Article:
Bobby McFerrin is a multi-faceted vocalist. A 10-time Grammy winner, he has blurred the lines between pop music and fine art and has inspired a generation of a cappella singers. He is best known for his hit, Don’t Worry, Be Happy, which explores the limits of the human voice. But while he is certainly pleased with the song’s success, he does not want to be defined by it.
Ricky Skaggs got an early start in music. At the age of 5, we woke up one morning to find that his parents had left a pint sized mandolin in his bed. A year later, he played a show with Bill Monroe, the father of bluegrass and appearances with Earl Scruggs and the Stanley Brothers followed. Before the age of 10, Scruggs was fortunate enough to have performed with three of his heroes. “When you learn music from masters like that at such an early age, that I did, those people stay with you,” Skaggs told St. Louis Public Radio’s Jim Althoff.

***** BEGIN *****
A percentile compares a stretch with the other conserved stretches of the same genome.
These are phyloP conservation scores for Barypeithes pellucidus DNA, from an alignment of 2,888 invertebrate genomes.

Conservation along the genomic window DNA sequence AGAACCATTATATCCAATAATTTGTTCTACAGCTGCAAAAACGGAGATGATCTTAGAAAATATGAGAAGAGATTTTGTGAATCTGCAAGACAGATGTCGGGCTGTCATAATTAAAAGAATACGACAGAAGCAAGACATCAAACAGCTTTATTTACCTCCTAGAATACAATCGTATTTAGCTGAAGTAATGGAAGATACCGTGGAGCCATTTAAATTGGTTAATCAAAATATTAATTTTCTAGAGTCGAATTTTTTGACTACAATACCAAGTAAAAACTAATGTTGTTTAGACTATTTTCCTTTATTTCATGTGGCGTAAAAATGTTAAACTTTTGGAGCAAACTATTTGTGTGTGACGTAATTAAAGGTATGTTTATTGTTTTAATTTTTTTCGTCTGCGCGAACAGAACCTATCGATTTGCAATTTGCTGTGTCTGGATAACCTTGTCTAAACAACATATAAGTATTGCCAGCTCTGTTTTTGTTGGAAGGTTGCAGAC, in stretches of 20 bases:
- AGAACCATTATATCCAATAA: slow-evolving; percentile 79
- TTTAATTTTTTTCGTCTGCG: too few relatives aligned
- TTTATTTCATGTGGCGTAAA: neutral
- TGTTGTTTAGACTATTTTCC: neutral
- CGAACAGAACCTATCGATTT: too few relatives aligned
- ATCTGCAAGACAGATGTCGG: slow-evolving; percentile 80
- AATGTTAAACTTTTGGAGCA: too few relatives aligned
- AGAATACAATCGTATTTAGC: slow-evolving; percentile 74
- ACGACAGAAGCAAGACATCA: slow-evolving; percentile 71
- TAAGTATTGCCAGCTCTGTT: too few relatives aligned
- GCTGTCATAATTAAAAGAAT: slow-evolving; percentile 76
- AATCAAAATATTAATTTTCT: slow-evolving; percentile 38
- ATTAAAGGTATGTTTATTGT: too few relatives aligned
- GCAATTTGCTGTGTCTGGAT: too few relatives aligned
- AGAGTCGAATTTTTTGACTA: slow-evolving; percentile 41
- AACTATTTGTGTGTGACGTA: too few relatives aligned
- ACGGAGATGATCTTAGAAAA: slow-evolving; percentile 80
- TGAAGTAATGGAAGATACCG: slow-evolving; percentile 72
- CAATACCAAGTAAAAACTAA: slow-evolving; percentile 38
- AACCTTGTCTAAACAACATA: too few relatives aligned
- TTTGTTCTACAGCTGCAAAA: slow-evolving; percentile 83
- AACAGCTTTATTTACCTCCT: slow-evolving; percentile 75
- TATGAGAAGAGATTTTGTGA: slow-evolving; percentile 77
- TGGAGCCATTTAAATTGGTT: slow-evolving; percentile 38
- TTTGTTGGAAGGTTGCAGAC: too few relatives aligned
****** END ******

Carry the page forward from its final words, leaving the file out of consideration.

The Sheldon bills itself as the perfect place for music and art and the Sheldon Concert Hall has been called “The Carnegie Hall of the Midwest.” This year marks the 100th anniversary of The Sheldon which was named after Walter Sheldon, who founded the St. Louis branch of the Ethical Society. The building was designed by Louis C. Spiering, the architect of the 1904 World’s Fair.
Host Steve Potter talks with St. Louis Symphony Music Director David Robertson about the orchestra's recently completed European Tour and its 2012-2013 season. Then, St. Louis Public Radio’s Mike Schrand speaks with singer-songwriter Nick Lowe. Lowe is currently on a solo acoustic tour and performs at The Sheldon Concert Hall on Wednesday, September 26th. Later in the show, Steve Potter talks with Rod Milam, creator and producer of the University City Musician Documentary Project.